NYU Stern Professor Ed Altman loves bankruptcies so much that he uncorks a bottle of vintage claret and shares it with Mrs Altman whenever a big bankruptcy occurs. That being the case, the Altman house could be permanently sozzled in the next couple of years.
He loves bankruptcies because they give more ammo to his Z score, a linear bankruptcy predictor that he pioneered decades ago. When this correspondent heard Professor Altman speaking in New York more than 10 years ago, he mentioned then that he was stymied by the lack of defaults with which to prove his theories. Since then, bankruptcies have increased, and he believes we are now in a purple patch, a glorious age of failure.
"Deleveraging is difficult when a government is trying to stimulate growth, for example by slashing interest rates," he says. "Yet the quickest way to deleverage is to go bankrupt."
We arrive in a distressed position after several years of unprecedented liquidity; years in which distressed debt funds had so few distressed opportunities that they resorted to direct lending to corporates -- and fuelled the credit fire. In recent years even CCC-rated companies could get capital markets financing. That, of course, has now changed and spreads between high-yield markets and 10-year Treasury notes have shot up, and now stand at 1,400 basis points. Professor Altman thinks that while that ratio looks fairly priced at present, as further hurdles cause slip ups, spreads could rise further.
"Liquidity nowadays is when you wet your pants after you look at your portfolio," he observes. "Default rates peak at the end of a recession, or just after the end. So to judge when maximum defaults will take place, start by trying to figure out when you think growth will return to zero."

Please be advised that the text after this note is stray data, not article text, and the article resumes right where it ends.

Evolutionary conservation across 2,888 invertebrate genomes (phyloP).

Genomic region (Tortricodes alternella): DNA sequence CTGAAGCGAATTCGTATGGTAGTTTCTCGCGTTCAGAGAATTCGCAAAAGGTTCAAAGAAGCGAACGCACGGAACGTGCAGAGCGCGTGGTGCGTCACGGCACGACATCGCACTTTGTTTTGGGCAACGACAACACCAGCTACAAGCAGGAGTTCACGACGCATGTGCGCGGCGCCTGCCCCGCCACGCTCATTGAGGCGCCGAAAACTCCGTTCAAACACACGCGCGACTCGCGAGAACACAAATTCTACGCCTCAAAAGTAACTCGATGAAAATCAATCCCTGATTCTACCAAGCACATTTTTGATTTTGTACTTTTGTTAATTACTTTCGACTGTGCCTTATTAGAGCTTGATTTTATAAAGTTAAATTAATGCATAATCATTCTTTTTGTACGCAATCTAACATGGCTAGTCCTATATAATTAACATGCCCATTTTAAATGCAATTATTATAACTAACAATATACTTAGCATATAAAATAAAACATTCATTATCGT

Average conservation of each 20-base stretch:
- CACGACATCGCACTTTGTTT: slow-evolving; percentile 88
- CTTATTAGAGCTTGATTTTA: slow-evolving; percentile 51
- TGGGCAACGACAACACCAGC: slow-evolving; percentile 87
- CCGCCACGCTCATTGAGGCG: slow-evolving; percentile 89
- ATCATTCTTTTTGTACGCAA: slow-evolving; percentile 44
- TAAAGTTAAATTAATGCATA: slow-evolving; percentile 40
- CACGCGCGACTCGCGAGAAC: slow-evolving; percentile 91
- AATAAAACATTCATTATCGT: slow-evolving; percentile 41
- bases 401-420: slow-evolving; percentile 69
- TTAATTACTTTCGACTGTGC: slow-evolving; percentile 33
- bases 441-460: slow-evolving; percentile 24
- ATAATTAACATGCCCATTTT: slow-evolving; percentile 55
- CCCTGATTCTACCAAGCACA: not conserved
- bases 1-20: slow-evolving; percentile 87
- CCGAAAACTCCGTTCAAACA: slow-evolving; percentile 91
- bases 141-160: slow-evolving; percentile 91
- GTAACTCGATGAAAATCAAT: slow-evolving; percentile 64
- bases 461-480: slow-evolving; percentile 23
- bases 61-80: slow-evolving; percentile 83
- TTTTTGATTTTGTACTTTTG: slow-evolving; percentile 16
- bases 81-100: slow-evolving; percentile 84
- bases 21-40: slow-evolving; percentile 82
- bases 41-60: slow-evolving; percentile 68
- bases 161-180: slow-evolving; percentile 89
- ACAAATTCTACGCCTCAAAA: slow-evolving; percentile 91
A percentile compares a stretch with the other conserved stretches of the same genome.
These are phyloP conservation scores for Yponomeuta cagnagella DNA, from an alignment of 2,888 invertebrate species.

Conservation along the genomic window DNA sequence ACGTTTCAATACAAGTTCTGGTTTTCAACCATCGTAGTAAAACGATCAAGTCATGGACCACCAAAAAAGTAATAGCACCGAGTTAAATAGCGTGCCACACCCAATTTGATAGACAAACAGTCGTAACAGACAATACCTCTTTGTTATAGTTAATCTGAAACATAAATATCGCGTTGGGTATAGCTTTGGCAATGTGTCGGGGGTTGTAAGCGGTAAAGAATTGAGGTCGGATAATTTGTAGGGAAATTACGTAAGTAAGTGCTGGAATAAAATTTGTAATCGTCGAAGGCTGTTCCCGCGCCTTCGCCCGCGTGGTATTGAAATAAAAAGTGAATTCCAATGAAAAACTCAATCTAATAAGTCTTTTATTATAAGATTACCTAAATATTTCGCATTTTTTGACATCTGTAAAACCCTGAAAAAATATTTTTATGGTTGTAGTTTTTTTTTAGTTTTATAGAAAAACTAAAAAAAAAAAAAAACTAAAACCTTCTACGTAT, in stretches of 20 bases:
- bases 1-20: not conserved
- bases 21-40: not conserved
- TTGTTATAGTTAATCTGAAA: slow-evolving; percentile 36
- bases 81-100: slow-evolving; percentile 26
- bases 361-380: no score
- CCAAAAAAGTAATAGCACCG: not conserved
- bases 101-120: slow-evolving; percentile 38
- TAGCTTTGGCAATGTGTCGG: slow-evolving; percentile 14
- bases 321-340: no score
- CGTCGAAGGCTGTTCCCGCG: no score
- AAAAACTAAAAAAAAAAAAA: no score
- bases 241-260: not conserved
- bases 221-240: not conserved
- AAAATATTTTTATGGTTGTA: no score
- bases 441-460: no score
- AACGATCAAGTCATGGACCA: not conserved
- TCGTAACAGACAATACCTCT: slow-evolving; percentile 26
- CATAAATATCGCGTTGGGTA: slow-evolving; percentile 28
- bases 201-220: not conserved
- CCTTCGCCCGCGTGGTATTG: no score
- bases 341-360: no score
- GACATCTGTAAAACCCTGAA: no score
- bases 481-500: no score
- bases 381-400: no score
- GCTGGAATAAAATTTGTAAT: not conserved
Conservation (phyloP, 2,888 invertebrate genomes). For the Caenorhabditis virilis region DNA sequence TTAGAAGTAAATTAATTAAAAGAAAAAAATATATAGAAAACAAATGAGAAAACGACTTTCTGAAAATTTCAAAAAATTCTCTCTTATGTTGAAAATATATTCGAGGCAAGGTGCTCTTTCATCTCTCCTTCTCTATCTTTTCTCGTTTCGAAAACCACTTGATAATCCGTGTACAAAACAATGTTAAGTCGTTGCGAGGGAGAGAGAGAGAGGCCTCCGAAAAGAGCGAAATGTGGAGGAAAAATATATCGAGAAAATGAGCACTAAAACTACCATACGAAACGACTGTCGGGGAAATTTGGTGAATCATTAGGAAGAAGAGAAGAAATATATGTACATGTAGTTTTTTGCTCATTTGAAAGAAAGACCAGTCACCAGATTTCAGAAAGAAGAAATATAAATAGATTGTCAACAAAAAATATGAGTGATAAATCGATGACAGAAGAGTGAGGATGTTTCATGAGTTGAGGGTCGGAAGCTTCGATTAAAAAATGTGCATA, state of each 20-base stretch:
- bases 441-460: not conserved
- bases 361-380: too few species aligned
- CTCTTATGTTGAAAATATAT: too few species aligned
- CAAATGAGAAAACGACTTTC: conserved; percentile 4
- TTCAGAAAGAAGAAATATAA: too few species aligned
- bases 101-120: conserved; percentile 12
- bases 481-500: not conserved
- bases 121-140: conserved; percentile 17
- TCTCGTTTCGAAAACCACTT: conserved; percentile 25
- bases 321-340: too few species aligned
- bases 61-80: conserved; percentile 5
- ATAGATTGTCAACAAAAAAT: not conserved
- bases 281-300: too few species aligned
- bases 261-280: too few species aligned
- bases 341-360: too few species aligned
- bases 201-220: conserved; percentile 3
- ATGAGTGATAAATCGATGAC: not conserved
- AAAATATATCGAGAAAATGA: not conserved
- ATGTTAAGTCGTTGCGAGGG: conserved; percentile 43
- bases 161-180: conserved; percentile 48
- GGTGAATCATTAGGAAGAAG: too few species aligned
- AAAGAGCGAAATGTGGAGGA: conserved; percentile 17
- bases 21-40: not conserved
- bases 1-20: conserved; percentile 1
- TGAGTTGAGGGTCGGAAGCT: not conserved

The Altman bankruptcy models used to be published infrequently. This took the form of a mortality rate indicator, an actuarial-style technique that looked at the credit quality of a company at birth, then tried to work out how long it would exist before conking out. Nowadays that model is complemented by market-based models that churn out different predictions of default every day.
For the 1997 Asian crisis, his models -- that look at micro levels of potential individual corporate delinquency -- tagged South Korean companies, followed by Thai and Indonesian firms as being the most likely renegades. Illustrating just how macro and micro issues are intertwined, those countries did suffer worst.

So which Asian countries show up worst in his models today? Unfortunately he didn't specify, though he did say that defaults in Asia are a lot less than elsewhere in the world. This makes reliable modelling harder, but he does expect to have a prognostication soon on likely Chinese corporate default.
He observes that decoupling has been proven to be a false theory, and thinks that Asia is going to face a significant increase in distressed situations. He now looks across a debt landscape that includes $1.1 trillion in high-yield debt and $1.6 trillion in leveraged loans, and seeing that just over a quarter of this is of the lowest credit quality -- CCC grade -- he anticipates that 35% to 40% of those loans could get into difficulties in the next 12 months.
Professor Altman has been in the limelight recently because of his testimonies to US government committees regarding their beleaguered carmakers. He is pragmatic on this issue and would like to see GM crossing the Rubicon into bankruptcy (which coincidentally would give more data points for his model).
"Anyone like to guess what percentage of distressed exchanges eventually go bankrupt?," he asked the audience. "It's about 50%. Half don't work out and that's because with the debt swap they still didn't fix the underlying operations properly."
Statistically, 2008 was a monster year in notional size for bankruptcies, because of the liability figures being blown out by Lehman's crash. So far, this time around, Professor Altman has recorded 20 companies entering bankruptcy with liabilities of over $1 billion, and expects this cycle to out-do previous records.
2008 was a sticky time for distressed funds, he notes. Down on average 26% and with 30% redemptions. If a distressed investor now buys a bond at 25 cents on the dollar, that might seem cheap, but it won't be cheap if default rates go up, meaning that even those 25 cents can drop to zero. Professor Altman advocates restraint on going long in distressed debt, and that the opportunities will still be there in six months.

"For now," he says. "It is still too early to pile in." Until then, the Altman wine cellar risks depletion.